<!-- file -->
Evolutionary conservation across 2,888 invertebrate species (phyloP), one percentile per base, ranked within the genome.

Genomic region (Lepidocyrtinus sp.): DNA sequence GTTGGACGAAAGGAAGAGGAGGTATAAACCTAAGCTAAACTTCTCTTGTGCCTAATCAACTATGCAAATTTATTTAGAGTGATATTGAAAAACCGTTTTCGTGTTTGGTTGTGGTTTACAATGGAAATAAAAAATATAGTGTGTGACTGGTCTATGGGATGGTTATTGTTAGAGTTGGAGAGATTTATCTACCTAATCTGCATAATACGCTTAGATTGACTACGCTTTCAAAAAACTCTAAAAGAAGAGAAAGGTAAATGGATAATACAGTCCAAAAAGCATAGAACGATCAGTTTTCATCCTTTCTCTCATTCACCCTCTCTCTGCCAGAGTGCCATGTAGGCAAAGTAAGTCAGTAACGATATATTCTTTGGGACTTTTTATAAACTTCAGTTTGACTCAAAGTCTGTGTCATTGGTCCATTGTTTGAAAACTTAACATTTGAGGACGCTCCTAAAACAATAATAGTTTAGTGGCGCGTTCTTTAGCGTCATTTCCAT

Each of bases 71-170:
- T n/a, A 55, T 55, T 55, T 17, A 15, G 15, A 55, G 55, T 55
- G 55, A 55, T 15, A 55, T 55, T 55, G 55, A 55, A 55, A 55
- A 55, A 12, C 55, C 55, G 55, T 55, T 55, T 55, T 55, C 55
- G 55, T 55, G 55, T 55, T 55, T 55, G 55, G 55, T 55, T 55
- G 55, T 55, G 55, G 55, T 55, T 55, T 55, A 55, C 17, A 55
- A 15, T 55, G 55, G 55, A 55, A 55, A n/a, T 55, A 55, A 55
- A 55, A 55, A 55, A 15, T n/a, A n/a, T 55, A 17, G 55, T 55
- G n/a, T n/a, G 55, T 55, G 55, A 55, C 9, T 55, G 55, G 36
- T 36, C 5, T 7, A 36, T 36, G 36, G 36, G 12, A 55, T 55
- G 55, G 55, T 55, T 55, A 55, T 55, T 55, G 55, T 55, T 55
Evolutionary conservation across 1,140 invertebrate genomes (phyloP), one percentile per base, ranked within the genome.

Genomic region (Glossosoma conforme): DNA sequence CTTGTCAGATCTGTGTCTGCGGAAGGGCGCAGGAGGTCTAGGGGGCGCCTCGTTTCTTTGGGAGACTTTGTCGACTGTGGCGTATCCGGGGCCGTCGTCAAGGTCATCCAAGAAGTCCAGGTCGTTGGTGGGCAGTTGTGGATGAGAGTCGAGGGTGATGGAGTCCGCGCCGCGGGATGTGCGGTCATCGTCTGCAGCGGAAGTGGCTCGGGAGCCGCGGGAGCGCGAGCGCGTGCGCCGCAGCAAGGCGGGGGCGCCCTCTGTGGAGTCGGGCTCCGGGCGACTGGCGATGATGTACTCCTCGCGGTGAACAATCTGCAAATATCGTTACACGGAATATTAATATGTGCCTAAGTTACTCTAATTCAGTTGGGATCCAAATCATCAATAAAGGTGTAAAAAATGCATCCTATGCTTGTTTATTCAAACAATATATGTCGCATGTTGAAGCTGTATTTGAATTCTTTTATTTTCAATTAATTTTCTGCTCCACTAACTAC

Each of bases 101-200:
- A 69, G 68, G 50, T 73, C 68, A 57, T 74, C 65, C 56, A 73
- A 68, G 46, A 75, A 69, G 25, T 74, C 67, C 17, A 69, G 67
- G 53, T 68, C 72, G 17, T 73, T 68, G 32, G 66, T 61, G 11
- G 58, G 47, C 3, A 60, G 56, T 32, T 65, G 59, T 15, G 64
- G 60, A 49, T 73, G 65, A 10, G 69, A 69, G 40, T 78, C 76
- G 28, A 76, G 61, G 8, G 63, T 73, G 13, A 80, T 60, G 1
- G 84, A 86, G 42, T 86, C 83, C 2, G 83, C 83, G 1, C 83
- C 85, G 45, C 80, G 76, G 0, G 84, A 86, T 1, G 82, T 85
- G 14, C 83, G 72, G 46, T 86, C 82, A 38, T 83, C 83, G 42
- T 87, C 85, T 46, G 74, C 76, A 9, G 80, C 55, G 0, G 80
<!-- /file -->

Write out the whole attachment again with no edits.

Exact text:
Evolutionary conservation across 2,888 invertebrate species (phyloP), one percentile per base, ranked within the genome.

Genomic region (Lepidocyrtinus sp.): DNA sequence GTTGGACGAAAGGAAGAGGAGGTATAAACCTAAGCTAAACTTCTCTTGTGCCTAATCAACTATGCAAATTTATTTAGAGTGATATTGAAAAACCGTTTTCGTGTTTGGTTGTGGTTTACAATGGAAATAAAAAATATAGTGTGTGACTGGTCTATGGGATGGTTATTGTTAGAGTTGGAGAGATTTATCTACCTAATCTGCATAATACGCTTAGATTGACTACGCTTTCAAAAAACTCTAAAAGAAGAGAAAGGTAAATGGATAATACAGTCCAAAAAGCATAGAACGATCAGTTTTCATCCTTTCTCTCATTCACCCTCTCTCTGCCAGAGTGCCATGTAGGCAAAGTAAGTCAGTAACGATATATTCTTTGGGACTTTTTATAAACTTCAGTTTGACTCAAAGTCTGTGTCATTGGTCCATTGTTTGAAAACTTAACATTTGAGGACGCTCCTAAAACAATAATAGTTTAGTGGCGCGTTCTTTAGCGTCATTTCCAT

Each of bases 71-170:
- T n/a, A 55, T 55, T 55, T 17, A 15, G 15, A 55, G 55, T 55
- G 55, A 55, T 15, A 55, T 55, T 55, G 55, A 55, A 55, A 55
- A 55, A 12, C 55, C 55, G 55, T 55, T 55, T 55, T 55, C 55
- G 55, T 55, G 55, T 55, T 55, T 55, G 55, G 55, T 55, T 55
- G 55, T 55, G 55, G 55, T 55, T 55, T 55, A 55, C 17, A 55
- A 15, T 55, G 55, G 55, A 55, A 55, A n/a, T 55, A 55, A 55
- A 55, A 55, A 55, A 15, T n/a, A n/a, T 55, A 17, G 55, T 55
- G n/a, T n/a, G 55, T 55, G 55, A 55, C 9, T 55, G 55, G 36
- T 36, C 5, T 7, A 36, T 36, G 36, G 36, G 12, A 55, T 55
- G 55, G 55, T 55, T 55, A 55, T 55, T 55, G 55, T 55, T 55
Evolutionary conservation across 1,140 invertebrate genomes (phyloP), one percentile per base, ranked within the genome.

Genomic region (Glossosoma conforme): DNA sequence CTTGTCAGATCTGTGTCTGCGGAAGGGCGCAGGAGGTCTAGGGGGCGCCTCGTTTCTTTGGGAGACTTTGTCGACTGTGGCGTATCCGGGGCCGTCGTCAAGGTCATCCAAGAAGTCCAGGTCGTTGGTGGGCAGTTGTGGATGAGAGTCGAGGGTGATGGAGTCCGCGCCGCGGGATGTGCGGTCATCGTCTGCAGCGGAAGTGGCTCGGGAGCCGCGGGAGCGCGAGCGCGTGCGCCGCAGCAAGGCGGGGGCGCCCTCTGTGGAGTCGGGCTCCGGGCGACTGGCGATGATGTACTCCTCGCGGTGAACAATCTGCAAATATCGTTACACGGAATATTAATATGTGCCTAAGTTACTCTAATTCAGTTGGGATCCAAATCATCAATAAAGGTGTAAAAAATGCATCCTATGCTTGTTTATTCAAACAATATATGTCGCATGTTGAAGCTGTATTTGAATTCTTTTATTTTCAATTAATTTTCTGCTCCACTAACTAC

Each of bases 101-200:
- A 69, G 68, G 50, T 73, C 68, A 57, T 74, C 65, C 56, A 73
- A 68, G 46, A 75, A 69, G 25, T 74, C 67, C 17, A 69, G 67
- G 53, T 68, C 72, G 17, T 73, T 68, G 32, G 66, T 61, G 11
- G 58, G 47, C 3, A 60, G 56, T 32, T 65, G 59, T 15, G 64
- G 60, A 49, T 73, G 65, A 10, G 69, A 69, G 40, T 78, C 76
- G 28, A 76, G 61, G 8, G 63, T 73, G 13, A 80, T 60, G 1
- G 84, A 86, G 42, T 86, C 83, C 2, G 83, C 83, G 1, C 83
- C 85, G 45, C 80, G 76, G 0, G 84, A 86, T 1, G 82, T 85
- G 14, C 83, G 72, G 46, T 86, C 82, A 38, T 83, C 83, G 42
- T 87, C 85, T 46, G 74, C 76, A 9, G 80, C 55, G 0, G 80